Are American rivers Tokunaga self-similar? New results on fluvial network topology and its climatic dependence


Corresponding author: S. Zanardo, National Center for Earth-Surface Dynamics (NCED), University of Minnesota, Minneapolis (MN), USA. (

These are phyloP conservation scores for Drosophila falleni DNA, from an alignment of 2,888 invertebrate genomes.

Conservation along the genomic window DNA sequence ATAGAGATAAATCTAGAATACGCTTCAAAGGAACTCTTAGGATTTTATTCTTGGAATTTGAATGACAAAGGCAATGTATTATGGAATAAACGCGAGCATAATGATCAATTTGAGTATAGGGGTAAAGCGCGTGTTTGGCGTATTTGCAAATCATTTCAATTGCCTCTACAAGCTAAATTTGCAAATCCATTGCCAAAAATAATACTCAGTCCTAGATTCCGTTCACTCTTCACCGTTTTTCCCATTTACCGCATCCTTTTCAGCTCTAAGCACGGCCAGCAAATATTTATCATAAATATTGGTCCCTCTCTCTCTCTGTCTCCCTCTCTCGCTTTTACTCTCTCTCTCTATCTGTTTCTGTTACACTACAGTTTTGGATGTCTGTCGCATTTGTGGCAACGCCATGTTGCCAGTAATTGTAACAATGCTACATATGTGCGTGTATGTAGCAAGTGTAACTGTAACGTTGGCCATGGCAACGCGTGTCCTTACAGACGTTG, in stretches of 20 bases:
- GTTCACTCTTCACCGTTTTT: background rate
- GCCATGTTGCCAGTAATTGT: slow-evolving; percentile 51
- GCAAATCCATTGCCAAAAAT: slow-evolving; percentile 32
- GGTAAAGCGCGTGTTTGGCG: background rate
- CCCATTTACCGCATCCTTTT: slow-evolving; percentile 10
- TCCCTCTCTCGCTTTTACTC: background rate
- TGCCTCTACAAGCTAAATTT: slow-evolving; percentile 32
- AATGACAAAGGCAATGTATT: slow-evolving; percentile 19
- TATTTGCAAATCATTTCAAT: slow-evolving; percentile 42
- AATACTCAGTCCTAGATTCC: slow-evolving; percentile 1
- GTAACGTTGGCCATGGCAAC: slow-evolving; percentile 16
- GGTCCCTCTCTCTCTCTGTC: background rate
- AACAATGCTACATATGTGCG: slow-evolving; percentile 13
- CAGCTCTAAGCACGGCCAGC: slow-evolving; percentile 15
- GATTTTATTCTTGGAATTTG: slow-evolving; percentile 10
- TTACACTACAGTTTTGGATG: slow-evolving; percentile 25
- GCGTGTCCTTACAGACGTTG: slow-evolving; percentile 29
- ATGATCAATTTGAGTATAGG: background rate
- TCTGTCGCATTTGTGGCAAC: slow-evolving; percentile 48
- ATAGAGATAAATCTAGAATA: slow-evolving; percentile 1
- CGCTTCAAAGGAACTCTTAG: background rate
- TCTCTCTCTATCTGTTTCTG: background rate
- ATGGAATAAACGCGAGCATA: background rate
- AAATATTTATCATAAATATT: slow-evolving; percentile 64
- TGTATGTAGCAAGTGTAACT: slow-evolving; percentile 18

[1] The topology of river networks has been a subject of intense research in hydro-geomorphology, with special attention to self-similar (SS) structures that allow one to develop concise representations and scaling frameworks for hydrological fluxes. Tokunaga self-similar (TSS) networks represent a particularly popular two-parameter class of self-similar models, commonly accepted in hydrology but rarely tested rigorously. In this paper we (a) present a statistical framework for testing the TSS assumption and estimating the Tokunaga parameters; (b) present an improved method for estimating the Horton ratios using the Tokunaga parameters; (c) evaluate the proposed testing and estimation frameworks using synthetic TSS networks with a broad range of parameters; (d) perform self-similar analysis of 408 river networks of maximum order Ω ≥ 6 from 50 catchments across the US; and (e) use the Tokunaga parameters as discriminatory metrics to explore climate effects on network topology. We find that the TSS assumption cannot be rejected in the majority of the examined river networks. The theoretical expression for the Horton ratios based on the estimated Tokunaga parameters in the TSS networks provides a significantly better approximation to the true ratios than the conventional linear regression approach. A correlation analysis shows that the Tokunaga parameter c, which determines the degree of side-branching, exhibits significant dependence on the hydroclimatic variables of the basin: storm frequency, storm duration, and mean annual rainfall, offering the possibility of relating climate to landscape dissection. While other possible physical controls have been neglected in this study, this result is intriguing and warrants further analysis.